— If there’s a figurehead when it comes to modern-day marathon training, his name is Renato Canova. Canova, the almost 80-year-old Italian coach whose athletes have won over 40 Olympic and world championship medals in addition to a dozen or so world records, is credited with popularizing what we now think of as the key elements of modern-day marathon training: high global volume, frequent and increasing amounts of running at MP (especially during long runs), and whatever you’ve got to do to build yourself up to handle such a workload. Anyway, I enjoyed watching him at work in this recent YouTube video documenting a track session of 10 x 1600m (200m jog recovery) with some of his current athletes, including Emile Cairess (third at London a couple weekends ago), Amanal Petros (win and course record at Hanover the same weekend), Tadesse Abraham (course and Swiss national record at Barcelona last month), and others. Canova explains that his athletes work on specific speed from the beginning of the training cycle and then try to extend the amount of time—and total volume—they spend at that pace over the course of a few months. “At the end, the final goal in every event of athletics is to increase the volume of the specific speed,” he says. “Not the volume, and not the specific speed, but the volume of the specific speed—for everything, for 5(K), for 10(K), for 1500m.” The other comment he made in this one that caught my attention was right at the end. It had nothing to do with training but was insightful nonetheless. “Arriving number 6 or number 8 at the Olympics can be important for a European,” he says, “but for a Kenyan or an Ethiopian, it doesn't add anything. It’s very much more important for them to try and win a medal than to arrive number 5 at the Olympics.”

— I’m the kind of guy that, when he goes to his favorite restaurant, orders the same dish(es) pretty much every time. (And if what I’m looking for hasn’t been on the menu for the while, I’ll ask them if they can still make it for me.) I’ve got an open mind, and I’m willing to try new things every once in a while, but I know what I like. This is how I feel about Pearl Jam and their new album, Dark Matter. It’s great, and I know that I’ll enjoy bits and pieces from it every now and again for years to come, but more often than not I’ll go back to the tracks that fill me up every time, namely “Daughter” and “Yellow Ledbetter,” both of which the band performed live last week on The Howard Stern Show. Sure, these two songs are over 30 years old at this point, but holy hell does Eddie Vedder sing the shit out of them in the aforelinked performances. These versions taste as good if not better than when they were first released. (And like any of my favorite dishes, I savored them to the last bite.)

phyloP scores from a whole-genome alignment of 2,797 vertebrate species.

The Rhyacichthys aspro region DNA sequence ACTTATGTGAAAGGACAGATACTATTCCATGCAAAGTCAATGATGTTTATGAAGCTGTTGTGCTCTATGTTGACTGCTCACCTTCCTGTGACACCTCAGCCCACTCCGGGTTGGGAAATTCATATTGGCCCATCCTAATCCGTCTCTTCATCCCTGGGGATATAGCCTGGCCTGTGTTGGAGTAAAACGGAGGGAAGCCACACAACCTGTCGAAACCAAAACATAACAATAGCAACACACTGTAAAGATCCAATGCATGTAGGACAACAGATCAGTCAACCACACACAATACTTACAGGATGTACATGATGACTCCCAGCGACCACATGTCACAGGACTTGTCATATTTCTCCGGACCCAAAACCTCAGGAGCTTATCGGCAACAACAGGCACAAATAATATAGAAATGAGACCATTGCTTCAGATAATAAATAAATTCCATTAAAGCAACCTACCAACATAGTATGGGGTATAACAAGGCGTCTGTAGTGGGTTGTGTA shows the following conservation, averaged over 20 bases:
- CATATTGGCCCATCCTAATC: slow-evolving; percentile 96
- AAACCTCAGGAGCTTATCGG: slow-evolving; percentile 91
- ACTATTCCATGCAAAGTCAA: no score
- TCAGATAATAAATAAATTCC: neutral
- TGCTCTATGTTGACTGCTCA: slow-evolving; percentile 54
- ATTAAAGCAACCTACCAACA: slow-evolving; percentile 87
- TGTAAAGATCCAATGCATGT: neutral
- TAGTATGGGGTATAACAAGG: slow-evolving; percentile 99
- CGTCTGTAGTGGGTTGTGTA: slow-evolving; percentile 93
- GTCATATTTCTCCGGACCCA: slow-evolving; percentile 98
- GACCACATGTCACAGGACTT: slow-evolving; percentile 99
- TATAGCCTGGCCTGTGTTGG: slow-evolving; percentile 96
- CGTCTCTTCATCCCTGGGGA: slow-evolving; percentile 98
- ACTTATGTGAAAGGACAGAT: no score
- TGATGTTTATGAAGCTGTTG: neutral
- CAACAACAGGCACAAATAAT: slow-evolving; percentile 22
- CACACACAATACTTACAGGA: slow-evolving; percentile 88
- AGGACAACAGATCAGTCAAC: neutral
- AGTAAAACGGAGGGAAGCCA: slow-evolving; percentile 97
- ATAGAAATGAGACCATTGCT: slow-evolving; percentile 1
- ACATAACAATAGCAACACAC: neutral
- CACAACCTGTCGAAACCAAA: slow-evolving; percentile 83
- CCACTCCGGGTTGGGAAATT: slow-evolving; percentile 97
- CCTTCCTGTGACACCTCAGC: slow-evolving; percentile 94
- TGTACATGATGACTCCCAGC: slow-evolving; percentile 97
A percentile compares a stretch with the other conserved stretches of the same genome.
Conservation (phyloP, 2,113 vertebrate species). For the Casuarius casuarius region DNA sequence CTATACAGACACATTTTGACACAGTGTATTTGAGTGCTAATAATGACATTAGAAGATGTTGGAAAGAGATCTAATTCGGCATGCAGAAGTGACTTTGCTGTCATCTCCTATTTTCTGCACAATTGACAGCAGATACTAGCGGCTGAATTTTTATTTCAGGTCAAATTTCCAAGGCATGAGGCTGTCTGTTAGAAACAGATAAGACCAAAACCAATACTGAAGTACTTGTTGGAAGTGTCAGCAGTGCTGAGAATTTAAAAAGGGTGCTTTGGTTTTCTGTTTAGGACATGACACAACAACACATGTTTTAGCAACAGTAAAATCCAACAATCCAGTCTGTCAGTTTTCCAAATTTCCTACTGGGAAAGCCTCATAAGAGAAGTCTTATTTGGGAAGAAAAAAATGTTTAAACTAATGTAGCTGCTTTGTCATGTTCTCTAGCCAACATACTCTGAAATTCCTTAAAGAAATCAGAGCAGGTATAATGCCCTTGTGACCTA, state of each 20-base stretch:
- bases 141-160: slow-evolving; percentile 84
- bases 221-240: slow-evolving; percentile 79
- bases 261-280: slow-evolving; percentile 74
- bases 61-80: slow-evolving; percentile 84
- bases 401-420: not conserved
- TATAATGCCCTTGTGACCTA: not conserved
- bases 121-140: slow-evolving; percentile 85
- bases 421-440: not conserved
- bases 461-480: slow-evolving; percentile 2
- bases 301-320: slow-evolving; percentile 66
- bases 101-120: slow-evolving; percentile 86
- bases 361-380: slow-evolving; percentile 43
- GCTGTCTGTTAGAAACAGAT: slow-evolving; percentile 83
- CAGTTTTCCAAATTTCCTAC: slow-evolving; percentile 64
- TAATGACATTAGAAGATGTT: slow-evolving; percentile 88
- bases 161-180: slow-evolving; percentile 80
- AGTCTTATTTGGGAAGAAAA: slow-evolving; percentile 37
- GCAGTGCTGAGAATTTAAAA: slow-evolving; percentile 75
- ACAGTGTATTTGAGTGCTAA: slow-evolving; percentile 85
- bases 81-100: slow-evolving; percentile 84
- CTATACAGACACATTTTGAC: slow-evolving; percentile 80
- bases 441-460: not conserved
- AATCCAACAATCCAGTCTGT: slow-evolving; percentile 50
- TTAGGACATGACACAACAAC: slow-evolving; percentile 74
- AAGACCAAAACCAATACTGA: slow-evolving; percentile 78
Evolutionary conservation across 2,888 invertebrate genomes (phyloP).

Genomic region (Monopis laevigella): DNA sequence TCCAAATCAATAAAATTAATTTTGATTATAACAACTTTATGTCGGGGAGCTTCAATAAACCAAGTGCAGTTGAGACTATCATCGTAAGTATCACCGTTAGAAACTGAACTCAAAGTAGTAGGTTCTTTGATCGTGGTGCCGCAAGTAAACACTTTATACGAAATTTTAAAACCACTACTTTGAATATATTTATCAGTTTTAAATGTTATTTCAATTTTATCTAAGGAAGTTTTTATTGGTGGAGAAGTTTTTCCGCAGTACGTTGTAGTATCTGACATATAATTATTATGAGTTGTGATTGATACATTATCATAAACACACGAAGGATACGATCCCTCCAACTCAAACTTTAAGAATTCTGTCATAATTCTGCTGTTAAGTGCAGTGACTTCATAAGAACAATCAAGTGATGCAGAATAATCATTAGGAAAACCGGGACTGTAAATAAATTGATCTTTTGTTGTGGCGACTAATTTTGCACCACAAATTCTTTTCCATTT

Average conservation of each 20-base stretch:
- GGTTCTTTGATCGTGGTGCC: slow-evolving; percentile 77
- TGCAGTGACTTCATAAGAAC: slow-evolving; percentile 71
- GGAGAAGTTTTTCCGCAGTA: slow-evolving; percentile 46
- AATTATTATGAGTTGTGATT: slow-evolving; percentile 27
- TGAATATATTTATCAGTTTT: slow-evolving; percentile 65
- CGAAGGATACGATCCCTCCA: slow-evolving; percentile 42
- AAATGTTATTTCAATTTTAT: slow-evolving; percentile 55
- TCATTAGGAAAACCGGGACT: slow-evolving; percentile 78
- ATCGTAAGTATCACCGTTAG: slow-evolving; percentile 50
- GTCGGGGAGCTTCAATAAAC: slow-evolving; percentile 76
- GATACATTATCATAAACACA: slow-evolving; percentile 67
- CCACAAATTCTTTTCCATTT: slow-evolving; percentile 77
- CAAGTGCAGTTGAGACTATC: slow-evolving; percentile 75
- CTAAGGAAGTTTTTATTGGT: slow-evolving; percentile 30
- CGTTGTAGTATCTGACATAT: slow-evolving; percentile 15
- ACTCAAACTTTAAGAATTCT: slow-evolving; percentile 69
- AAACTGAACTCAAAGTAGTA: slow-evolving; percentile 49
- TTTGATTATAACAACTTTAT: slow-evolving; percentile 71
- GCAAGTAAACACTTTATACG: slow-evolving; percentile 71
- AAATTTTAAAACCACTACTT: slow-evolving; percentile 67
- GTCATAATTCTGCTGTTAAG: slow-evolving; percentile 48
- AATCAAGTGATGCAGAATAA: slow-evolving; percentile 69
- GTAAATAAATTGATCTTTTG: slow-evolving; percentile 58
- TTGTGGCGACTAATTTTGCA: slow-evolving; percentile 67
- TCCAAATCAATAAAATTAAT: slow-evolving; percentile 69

— From the archives (Issue 338, 2 years ago this week): Two weeks ago I had the opportunity to sit down with Tommy Rivers Puzey. It was the day after the Boston Marathon, which Tommy finished in 6 hours, 31 minutes, and 54 seconds. We met at his hotel, caught up for a couple minutes in a second-floor lobby, and then retreated to his room, where we turned on the mics and spoke for nearly 2-1/2 hours. You can listen to that conversation in its entirety on this week’s episode of the podcast. This a long, winding, and at times heavy conversation with someone I deeply respect and admire about life, death, cancer, identity, hope, potential, love, gratitude, and more. It gave me pause, made me laugh, caused me to shed tears, and brought multiple smiles to my face. It also reinforced my appreciation for the miracle of Tommy’s survival, the heroes that helped him pull through, and the outpouring of support he and his family received (and continues to receive) from so many people. And finally, it forced me to reflect on what’s important in my own life, how I want to live, and the purpose I want to serve. I hope it does all of this—and then some—for you, too.